Henry Lawson (17 June 1867 – 2 September 1922) was an Australian writer and poet. Along with his contemporary Banjo Paterson, Lawson is among the best-known Australian poets and fiction writers of the colonial period and is often called Australia’s „greatest writer“. He was the son of the poet, publisher and feminist Louisa Lawson.
Lawson’s first published poem was ‚A Song of the Republic‘ which appeared in The Bulletin, 1 October 1887; his mother’s republican friends were an influence. This was followed by ‚The Wreck of the Derry Castle‚ and then ‚Golden Gully.‘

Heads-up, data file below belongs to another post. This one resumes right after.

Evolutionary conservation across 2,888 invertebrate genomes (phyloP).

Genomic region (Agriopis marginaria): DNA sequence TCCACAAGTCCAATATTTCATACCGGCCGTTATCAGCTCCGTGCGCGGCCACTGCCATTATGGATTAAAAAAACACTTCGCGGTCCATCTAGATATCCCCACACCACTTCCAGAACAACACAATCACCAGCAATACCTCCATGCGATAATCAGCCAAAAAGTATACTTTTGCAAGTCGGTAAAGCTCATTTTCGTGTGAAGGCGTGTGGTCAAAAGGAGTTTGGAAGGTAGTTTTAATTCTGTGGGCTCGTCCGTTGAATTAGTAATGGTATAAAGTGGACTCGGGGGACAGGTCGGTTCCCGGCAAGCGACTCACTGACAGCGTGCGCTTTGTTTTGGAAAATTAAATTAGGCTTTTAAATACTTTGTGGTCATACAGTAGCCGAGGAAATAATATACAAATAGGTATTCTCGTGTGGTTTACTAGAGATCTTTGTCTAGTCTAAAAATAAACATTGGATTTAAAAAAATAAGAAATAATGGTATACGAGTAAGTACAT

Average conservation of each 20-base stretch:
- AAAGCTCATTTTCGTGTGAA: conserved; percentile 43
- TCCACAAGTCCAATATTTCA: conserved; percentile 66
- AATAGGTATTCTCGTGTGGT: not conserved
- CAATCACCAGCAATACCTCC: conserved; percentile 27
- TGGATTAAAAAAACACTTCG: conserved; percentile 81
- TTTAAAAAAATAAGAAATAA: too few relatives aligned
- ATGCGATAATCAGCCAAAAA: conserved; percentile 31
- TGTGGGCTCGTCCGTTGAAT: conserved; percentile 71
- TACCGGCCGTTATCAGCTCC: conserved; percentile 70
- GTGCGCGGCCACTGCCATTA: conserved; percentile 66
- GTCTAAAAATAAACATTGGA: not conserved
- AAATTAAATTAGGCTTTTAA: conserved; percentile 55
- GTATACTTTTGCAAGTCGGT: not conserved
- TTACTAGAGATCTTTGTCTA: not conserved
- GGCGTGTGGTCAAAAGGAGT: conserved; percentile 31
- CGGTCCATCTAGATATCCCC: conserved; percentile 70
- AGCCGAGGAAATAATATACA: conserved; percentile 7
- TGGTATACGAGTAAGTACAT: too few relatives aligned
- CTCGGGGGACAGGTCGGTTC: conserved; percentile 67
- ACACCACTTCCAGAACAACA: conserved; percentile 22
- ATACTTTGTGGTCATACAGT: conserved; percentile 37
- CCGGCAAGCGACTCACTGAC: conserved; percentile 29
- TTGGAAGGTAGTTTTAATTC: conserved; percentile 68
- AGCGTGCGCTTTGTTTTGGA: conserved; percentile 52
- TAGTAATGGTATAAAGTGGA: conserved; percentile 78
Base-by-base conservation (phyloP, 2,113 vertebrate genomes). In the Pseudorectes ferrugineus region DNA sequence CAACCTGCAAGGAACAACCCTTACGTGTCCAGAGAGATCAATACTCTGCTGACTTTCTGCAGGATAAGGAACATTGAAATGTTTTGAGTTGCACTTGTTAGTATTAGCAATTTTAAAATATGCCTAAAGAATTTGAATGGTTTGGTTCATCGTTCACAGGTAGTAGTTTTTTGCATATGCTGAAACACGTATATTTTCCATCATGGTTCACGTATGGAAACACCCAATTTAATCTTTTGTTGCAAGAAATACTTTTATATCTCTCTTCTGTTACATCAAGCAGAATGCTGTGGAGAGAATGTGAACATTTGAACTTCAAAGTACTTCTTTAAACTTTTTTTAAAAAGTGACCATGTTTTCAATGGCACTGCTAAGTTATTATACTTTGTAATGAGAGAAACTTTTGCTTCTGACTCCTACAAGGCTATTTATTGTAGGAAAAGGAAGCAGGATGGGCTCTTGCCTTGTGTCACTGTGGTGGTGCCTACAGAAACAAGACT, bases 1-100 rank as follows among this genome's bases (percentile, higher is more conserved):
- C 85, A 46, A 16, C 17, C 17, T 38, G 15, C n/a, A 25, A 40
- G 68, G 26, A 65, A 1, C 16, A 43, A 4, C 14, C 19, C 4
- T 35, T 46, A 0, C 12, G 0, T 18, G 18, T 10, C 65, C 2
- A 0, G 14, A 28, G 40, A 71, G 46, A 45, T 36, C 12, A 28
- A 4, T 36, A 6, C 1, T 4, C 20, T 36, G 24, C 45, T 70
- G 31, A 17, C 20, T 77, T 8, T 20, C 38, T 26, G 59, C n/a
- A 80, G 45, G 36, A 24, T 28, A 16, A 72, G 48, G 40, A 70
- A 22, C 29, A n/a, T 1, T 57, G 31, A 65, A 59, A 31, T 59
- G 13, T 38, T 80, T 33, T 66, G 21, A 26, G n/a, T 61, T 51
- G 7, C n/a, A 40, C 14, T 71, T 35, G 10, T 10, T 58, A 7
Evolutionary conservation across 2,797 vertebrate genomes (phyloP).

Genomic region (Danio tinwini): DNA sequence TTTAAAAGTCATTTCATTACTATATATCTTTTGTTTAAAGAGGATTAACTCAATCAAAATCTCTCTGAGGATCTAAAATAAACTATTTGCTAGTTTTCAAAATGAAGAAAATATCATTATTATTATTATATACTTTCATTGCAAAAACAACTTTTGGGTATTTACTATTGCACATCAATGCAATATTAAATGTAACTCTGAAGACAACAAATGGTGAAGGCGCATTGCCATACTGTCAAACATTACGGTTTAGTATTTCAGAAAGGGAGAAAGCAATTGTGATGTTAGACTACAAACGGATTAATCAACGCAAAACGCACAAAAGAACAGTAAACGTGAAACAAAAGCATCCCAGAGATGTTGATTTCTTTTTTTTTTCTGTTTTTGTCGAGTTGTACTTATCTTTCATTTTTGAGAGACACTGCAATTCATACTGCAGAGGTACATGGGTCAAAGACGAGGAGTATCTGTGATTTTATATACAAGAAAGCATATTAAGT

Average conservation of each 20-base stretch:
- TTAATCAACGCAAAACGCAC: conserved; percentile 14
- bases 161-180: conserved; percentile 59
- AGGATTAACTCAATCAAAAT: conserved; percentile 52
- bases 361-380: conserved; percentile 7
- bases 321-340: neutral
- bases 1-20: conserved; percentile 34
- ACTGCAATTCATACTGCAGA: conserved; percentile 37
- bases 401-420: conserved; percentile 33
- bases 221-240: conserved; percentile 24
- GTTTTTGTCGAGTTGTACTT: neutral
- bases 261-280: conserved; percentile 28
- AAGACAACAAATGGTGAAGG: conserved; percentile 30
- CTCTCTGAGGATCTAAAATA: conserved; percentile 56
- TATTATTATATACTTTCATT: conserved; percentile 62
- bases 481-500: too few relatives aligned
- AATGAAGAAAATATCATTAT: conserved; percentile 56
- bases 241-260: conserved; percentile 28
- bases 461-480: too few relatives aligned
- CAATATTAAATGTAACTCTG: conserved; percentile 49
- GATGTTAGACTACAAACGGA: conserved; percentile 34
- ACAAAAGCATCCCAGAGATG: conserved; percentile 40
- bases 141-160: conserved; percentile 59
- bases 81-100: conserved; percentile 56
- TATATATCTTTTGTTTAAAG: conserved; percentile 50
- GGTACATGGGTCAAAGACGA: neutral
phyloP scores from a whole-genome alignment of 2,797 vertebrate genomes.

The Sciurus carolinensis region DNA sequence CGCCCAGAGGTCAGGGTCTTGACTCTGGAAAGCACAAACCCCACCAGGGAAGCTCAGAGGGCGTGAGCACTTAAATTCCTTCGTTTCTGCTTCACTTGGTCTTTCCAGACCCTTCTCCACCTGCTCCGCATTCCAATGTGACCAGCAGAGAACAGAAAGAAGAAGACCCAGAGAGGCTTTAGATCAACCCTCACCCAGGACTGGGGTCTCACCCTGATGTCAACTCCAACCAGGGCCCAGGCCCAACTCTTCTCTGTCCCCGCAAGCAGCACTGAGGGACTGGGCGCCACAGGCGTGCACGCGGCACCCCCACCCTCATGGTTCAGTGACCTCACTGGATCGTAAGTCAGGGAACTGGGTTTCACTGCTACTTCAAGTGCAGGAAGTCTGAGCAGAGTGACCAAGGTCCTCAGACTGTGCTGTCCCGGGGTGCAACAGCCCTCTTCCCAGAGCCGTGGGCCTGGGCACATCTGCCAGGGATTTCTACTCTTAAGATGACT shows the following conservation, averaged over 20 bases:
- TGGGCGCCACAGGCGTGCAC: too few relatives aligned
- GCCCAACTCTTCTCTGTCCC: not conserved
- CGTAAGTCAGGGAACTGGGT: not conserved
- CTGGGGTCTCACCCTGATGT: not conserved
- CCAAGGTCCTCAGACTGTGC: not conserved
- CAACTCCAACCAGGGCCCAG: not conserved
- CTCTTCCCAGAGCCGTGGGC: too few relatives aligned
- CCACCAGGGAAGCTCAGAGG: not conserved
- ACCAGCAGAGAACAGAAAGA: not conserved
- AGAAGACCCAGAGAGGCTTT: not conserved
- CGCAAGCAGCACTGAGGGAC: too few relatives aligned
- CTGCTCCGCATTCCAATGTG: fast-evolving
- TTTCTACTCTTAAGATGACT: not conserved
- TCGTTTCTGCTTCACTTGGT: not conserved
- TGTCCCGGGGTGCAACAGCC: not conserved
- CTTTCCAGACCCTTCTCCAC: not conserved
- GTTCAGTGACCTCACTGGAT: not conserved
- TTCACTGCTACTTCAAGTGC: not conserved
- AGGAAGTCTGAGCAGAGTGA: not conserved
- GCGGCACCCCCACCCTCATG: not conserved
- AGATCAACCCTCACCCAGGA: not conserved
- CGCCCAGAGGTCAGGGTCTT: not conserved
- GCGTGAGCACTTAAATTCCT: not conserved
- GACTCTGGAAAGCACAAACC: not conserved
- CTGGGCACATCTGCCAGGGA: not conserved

Lawson’s most successful prose collection is While the Billy Boils, published in 1896.
In 1949 Lawson was the subject of an Australian postage stamp.
- Monday musings on Australian literature: City, bush and outback (whisperinggums.com)
- Bush Poets – Susan and Melanie (blogs.abc.net.au)
- Celebrating with a Splash (glamadelaide.com.au)